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August 4, 2009

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HSBC's profit in H1 tumbles 57% due to rise in bad loans

HSBC Holdings Plc, the world's fifth-largest bank by assets, reported a 57 percent tumble in first-half profit as bad loans increased due to the global economic downturn.

The bank said first-half net profit was US$3.35 billion compared to US$7.7 billion in the first half of 2008.

Loan impairment charges and other credit risk provisions jumped 40 percent to US$13.9 billion in the first half.

Still, the results were better than expected. The company announced a dividend of 18 cents per share, down from 57 cents a year earlier.

"Profits have surpassed expectations, questions over the bank's financial strength have been laid to rest via a substantial fund raising, whilst management direction remains unimpeded by government intervention," said Keith Bowman, an analyst at Hargreaves Lansdown Stockbrokers.

HSBC was the second big United Kingdom bank to report earnings this week. Barclays Plc earlier announced a 10 percent increase in net profit to 1.89 billion pounds (US$3.18 billion) in the first half.

HSBC, like Barclays Plc, has not turned to the British government for a bailout. HSBC raised US$18 billion in a rights issue in March to bolster its balance sheet.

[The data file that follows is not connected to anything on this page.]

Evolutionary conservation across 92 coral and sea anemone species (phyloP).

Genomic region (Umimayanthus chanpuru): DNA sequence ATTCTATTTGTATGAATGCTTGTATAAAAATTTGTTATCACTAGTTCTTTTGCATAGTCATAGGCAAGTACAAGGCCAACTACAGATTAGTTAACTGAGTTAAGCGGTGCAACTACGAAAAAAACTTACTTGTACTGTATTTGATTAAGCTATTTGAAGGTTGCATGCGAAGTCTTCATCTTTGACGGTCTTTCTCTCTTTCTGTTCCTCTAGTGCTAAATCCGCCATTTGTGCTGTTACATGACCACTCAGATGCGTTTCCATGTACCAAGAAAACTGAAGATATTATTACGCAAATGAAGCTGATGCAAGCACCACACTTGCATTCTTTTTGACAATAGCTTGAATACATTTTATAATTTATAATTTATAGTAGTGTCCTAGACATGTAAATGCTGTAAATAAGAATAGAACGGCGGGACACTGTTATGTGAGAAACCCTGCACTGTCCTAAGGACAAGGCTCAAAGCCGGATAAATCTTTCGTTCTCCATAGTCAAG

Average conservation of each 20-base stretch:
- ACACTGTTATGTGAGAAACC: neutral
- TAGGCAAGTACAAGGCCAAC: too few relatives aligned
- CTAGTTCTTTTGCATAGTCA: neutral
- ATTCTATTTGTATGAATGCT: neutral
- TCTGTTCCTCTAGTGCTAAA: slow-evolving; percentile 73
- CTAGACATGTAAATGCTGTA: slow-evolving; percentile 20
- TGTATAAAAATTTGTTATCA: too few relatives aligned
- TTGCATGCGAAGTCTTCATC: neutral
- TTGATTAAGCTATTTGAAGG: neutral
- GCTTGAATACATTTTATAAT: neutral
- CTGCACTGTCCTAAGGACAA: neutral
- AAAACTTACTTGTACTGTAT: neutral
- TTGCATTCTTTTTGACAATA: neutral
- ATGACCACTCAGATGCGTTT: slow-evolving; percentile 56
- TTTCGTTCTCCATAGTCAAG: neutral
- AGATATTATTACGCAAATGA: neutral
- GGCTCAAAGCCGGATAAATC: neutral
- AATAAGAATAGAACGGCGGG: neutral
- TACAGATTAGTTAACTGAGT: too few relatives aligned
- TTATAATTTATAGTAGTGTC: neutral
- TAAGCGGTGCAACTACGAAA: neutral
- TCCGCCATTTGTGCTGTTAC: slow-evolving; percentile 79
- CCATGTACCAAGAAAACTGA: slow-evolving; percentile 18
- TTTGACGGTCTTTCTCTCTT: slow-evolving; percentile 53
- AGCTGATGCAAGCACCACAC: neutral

"By attracting core deposits, we have maintained a conservative advances-to-deposits ratio, which was 79.5 percent at the end of the period," said Chief Executive Michael Geoghegan.

"Although deposit spreads remained compressed in the challenging economic environment, HSBC is fully committed to its strong and distinctive liquidity position."

In the Personal Financial Services unit in the United States, where HSBC has shut down its Household International Inc consumer lending operation, it reported a pretax loss of US$2.9 billion compared to US$2.2 billion a year earlier.

In the second half of last year, HSBC reported a loss of US$15.2 billion for Household International including a US$10 billion goodwill impairment.

HSBC bought the Illinois-based Household International, which operated the Beneficial and Household Finance brands, in 2002, an acquisition which propelled HSBC into the biggest subprime mortgage lender in the US.

Bowman said the Household International debacle may be making HSBC overly cautious in contrast to Barclays, which is profiting from its acquisitions of Lehman Brothers' business in the US.

The bank said it is not yet able to estimate losses from lawsuits related to the collapse of Madoff Securities.


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